It has been just over a month since the mass shooting in Las Vegas that left 400 people injured and 58 people dead. The shooting in Texas is the 307th mass shooting in the United States this year, according to the nonprofit Gun Violence Archive

The political response in Washington has fallen along predictable party lines. Republican lawmakers have offered mere prayers and condolences, and have in some cases blamed the shooting on the perpetrator's "mental health." Meanwhile, a chorus of Democrats is once again calling on Congress to take action on gun control.

"The terrifying fact is that no one is safe so long as Congress chooses to do absolutely nothing in the face of this epidemic," said Sen. Chris Murphy (D-Connecticut), in a statement attacking lawmakers who act on behalf of the gun lobby. "The time is now for Congress to shed its cowardly cover and do something."

Like the statements issued by other leading Democrats, Murphy's did not offer specifics on what exactly Congress should do to control guns.

President Trump, whose remaining base of support includes hardcore gun control opponents and the National Rifle Association, dismissed the idea that easy access to military-grade firearms had anything to do with the latest mass shooting. Instead, he attempted to blame the massacre on the "mental health" of a "very deranged individual."

"This isn't a guns situation," said President Trump, who is currently visiting Japan. "This is a mental health problem at the highest level. It's a very, very sad event."

Mental health conditions are quite common -- about one in five adults in the US has at least one. Lumping mass murderers in with people with mental health conditions reinforces harmful stigma around mental health. In fact, Trump himself was the subject of such "mental illness" scapegoating when opponents questioned his mental health after he took office.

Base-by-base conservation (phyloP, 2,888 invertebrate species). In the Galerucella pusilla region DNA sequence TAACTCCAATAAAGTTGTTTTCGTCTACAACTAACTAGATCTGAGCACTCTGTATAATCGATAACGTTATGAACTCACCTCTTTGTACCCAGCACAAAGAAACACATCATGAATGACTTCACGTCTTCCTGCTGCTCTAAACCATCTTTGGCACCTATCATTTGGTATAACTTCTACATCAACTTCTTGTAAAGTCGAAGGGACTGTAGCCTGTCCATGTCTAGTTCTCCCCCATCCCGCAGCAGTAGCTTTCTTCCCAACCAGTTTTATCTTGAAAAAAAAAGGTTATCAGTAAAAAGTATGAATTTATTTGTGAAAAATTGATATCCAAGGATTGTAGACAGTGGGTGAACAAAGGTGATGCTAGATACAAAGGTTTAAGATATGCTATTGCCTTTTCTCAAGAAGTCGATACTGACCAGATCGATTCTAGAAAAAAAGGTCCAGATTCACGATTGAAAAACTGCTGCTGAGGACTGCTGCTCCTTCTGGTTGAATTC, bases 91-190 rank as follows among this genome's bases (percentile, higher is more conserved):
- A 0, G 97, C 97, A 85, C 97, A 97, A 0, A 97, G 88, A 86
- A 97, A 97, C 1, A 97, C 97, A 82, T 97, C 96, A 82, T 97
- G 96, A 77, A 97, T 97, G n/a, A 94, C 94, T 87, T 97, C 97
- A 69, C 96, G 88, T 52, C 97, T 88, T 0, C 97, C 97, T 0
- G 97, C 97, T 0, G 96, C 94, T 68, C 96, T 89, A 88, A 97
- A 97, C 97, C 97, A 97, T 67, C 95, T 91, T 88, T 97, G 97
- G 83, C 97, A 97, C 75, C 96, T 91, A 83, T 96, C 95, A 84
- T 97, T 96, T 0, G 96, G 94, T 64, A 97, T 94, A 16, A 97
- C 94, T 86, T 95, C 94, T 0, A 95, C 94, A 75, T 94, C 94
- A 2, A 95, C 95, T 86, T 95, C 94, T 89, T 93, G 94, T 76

"It's an insult to people who have real mental illness to be lumped with Trump," Dr. Allen Frances, who wrote the clinical criteria for Narcissistic Personality Disorder, told Truthout's Kelly Hayes in February.

People with mental illness are much more likely to be victims of violence than perpetrators of violence.

Gun control has become, in some ways, a political football, thrown back-and-forth on Capitol Hill after every mass shooting. In the wake of the 2007 Virginia Tech massacre, where a student killed 32 people and injured 17 others in two separate attacks, Congress bolstered the national background check program. The Republican-led Congress repealed the rules earlier this year with legislation signed by Trump.

In her statement calling on Congress to act, House Democratic Minority Leader Nancy Pelosi said Americans "must resolve to denounce all forms of hatred and violence and to drive them from our communities and our nation." Although Pelosi offered no ideas for achieving such a goal, it's clear that legislation alone will not be enough.   

Few public officials have drawn attention to how the larger forces of violence such as militarism, misogyny and state violence may impact individual acts of violence like this one. As mass shootings continue, there remains a marked lack of public discussion around the deeper roots of violence, and how to eradicate them.

Copyright, Truthout. May not be reprinted without permission.

Mike Ludwig

Mike Ludwig is a staff reporter at Truthout and a contributor to the Truthout anthology, Who Do You Serve, Who Do You Protect? In 2014 and 2017, Project Censored featured Ludwig's reporting on its annual list of the top 25 independent news stories that the corporate media ignored. Follow him on Twitter: @ludwig_mike.

Related Stories

Mass Shootings Do Little to Change State Gun Laws
By Joaquin Sapien, ProPublica | News Analysis
Guns Make Domestic Violence Deadlier
By Hannah Groch-Begley, Media Matters | Report
Guns in the Mental Health Clinic: Not Therapeutic
By Anne Skomorkowsky, Truthout | Op-Ed